Biology Scholarship Proposal Example 1

 

Objective: I will investigate the relationship between the Drosophila WD40 protein Fritz and the actin cytoskeleton. I will stain Drosophila embryos expressing a Fritz-GFP fusion protein for actin localization and determine the degree of co-localization of Fritz and actin using confocal microscopy. I will optimize the detection of the Fritz-GFP fusion protein in embryo extracts by Western blot using an anti-GFP antibody and will assess the relative ability of different anti-actin and anti-GFP antibodies to immunoprecipitate actin and Fritz-GFP respectively from embryo extracts. Finally I will develop a co-immunoprecipitation assay to test whether an anti-actin antibody can co-immunoprecipitate the Fritz-GFP fusion protein from embryo extracts and conversely whether an anti-GFP antibody can co-immunoprecipitate actin.

 

Significance: Much of animal development involves the coordinated growth, patterning and differentiation of epithelial cell layers. As epithelial cells develop they acquire specific properties that are vital for epithelial function. One property is cell polarity in which cells develop molecular and morphological asymmetries. Epithelial cell polarity is conventionally defined in two axes. One is apical-basal polarity which distinguishes the top and bottom of the cell. The other is planar cell polarity (PCP) which determines the orientation of the cell within the epithelial plane. Drosophila epithelial PCP is under the control of the Frizzled PCP signaling pathway. The Frizzled pathway consists of a group of ‘Core’ PCP proteins (including Frizzled and Disheveled) that function upstream of a group of PCP ‘Effector’ proteins (including Fritz and Fuzzy). The Core PCP proteins show a polarized localization within developing Drosophila wing epithelial cells and this localization appears critical for correct actin cytoskeleton polarization. The PCP Effector proteins’ role is to link actin polarization with Core PCP protein localization. Recent studies have shown that the PCP Effector proteins also adopt a polarized localization within developing wing cells.

 

Our lab has adopted the ventral epidermis of the Drosophila as a model system for planar cell polarization as an alternative to the conventional wing model. We specifically study the development of rows of actin-rich structures called predenticles which are the precursors of the ventral denticle teeth used by larvae when crawling. The normal organization of predenticles requires the PCP Effector proteins and our lab has begun to investigate how the PCP Effector proteins behave within developing denticle cells. One unexpected preliminary result is that a Fritz-GFP fusion protein co-localizes with actin in predenticles.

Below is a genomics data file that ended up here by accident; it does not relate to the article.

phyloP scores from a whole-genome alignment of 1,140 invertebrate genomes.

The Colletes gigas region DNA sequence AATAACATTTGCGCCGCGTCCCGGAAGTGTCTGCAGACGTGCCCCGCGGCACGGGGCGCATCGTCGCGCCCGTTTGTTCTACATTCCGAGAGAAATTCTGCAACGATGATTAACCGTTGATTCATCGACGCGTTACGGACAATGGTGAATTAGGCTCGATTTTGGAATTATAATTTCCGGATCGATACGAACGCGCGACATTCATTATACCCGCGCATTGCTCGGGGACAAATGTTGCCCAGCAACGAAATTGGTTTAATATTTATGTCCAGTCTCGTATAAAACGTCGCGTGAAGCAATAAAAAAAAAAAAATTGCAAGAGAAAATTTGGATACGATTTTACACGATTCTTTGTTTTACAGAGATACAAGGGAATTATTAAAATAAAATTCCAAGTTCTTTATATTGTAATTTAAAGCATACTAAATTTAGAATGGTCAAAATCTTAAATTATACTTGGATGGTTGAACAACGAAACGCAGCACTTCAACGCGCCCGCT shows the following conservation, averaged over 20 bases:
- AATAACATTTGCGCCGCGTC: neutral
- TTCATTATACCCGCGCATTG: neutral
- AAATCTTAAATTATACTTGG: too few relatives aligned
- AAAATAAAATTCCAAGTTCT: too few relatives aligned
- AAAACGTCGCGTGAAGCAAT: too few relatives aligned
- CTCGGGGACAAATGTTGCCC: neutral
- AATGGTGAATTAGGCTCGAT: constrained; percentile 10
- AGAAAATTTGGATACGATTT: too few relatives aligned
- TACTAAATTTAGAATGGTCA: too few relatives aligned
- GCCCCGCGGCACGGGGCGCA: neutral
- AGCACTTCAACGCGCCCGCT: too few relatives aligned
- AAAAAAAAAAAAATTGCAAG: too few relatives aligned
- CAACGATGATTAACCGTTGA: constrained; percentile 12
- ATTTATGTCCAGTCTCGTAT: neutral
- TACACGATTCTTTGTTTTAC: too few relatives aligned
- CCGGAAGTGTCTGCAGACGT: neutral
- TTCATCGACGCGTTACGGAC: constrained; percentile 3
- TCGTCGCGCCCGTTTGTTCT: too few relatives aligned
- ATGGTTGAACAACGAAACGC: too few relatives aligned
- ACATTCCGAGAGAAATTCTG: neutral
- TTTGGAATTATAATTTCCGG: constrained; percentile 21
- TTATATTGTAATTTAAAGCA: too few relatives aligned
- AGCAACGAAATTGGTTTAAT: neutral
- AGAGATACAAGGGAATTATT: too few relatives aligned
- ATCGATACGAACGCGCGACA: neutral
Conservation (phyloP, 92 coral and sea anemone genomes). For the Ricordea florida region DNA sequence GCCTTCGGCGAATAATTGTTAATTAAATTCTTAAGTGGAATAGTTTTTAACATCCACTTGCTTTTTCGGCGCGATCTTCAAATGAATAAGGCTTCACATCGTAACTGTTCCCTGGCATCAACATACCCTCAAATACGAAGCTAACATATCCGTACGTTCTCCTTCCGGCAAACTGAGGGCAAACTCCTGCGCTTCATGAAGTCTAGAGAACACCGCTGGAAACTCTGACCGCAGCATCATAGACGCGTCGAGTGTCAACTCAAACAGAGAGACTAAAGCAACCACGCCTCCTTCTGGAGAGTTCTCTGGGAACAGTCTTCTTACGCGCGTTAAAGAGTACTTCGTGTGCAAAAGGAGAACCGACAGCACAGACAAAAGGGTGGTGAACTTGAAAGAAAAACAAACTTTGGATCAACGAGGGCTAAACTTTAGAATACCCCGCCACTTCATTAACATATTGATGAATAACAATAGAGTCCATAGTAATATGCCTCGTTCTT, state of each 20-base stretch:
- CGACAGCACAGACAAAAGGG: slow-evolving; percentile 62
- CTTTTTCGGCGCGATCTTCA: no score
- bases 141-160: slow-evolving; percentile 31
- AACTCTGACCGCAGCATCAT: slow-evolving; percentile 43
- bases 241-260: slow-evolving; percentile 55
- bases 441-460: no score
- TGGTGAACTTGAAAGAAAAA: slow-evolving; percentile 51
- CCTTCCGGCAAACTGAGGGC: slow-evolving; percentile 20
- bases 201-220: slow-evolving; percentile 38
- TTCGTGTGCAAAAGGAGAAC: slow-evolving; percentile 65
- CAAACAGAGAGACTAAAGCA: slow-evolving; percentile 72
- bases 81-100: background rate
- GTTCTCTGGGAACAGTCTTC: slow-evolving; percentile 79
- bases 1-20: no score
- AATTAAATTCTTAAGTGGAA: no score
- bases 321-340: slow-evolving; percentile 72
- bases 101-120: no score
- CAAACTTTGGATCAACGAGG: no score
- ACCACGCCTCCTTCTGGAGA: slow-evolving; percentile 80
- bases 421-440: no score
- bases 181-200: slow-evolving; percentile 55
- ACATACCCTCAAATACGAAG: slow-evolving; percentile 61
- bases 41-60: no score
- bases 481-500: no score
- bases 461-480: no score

Approach: I will express a Fritz-GFP fusion protein in specific sets of embryonic cells using the Drosophila Gal4-UAS system. Specifically I will cross a UAS-fritz-gfp line with Gal4 lines (e.g. NP5432) that express within the denticle cells of the ventral embryo. I will collect the Fritz-GFP expressing embryos and use conventional procedures to stain with an anti-actin primary antibody and a fluorescent secondary antibody. I will then use confocal microscopy to determine the degree of co-localization of Fritz-GFP with actin particularly within the denticle cells. I will make embryo extracts from Fritz-GFP expressing embryos, run then on denaturing acrylamide gels and Western blot by conventional procedure. I will optimize detection of Fritz-GFP on Western blots by an anti-GFP antibody. I will also investigate the effectiveness anti-GFP and anti-actin antibodies in an immunoprecipitation assay and develop a co-immunoprecipitation assay to test for physical interaction between Fritz-GFP and actin. 

 

Outcomes: I expect to determine the degree of co-localization of a Fritz-GFP fusion protein with actin in the developing Drosophila embryo. I also expect to develop a co-immunoprecipitation assay to test for direct or indirect physical interactions between Fritz-GFP and actin proteins. The work should increase our understanding of the relationship between Fritz and the actin cytoskeleton. It will also establish the use of specific reagents (e.g. anti-GFP antibody) and techniques (e.g. immunoprecipitation and co-immunoprecipitation).

Budget: Undergraduate Student Stipend:  $1,000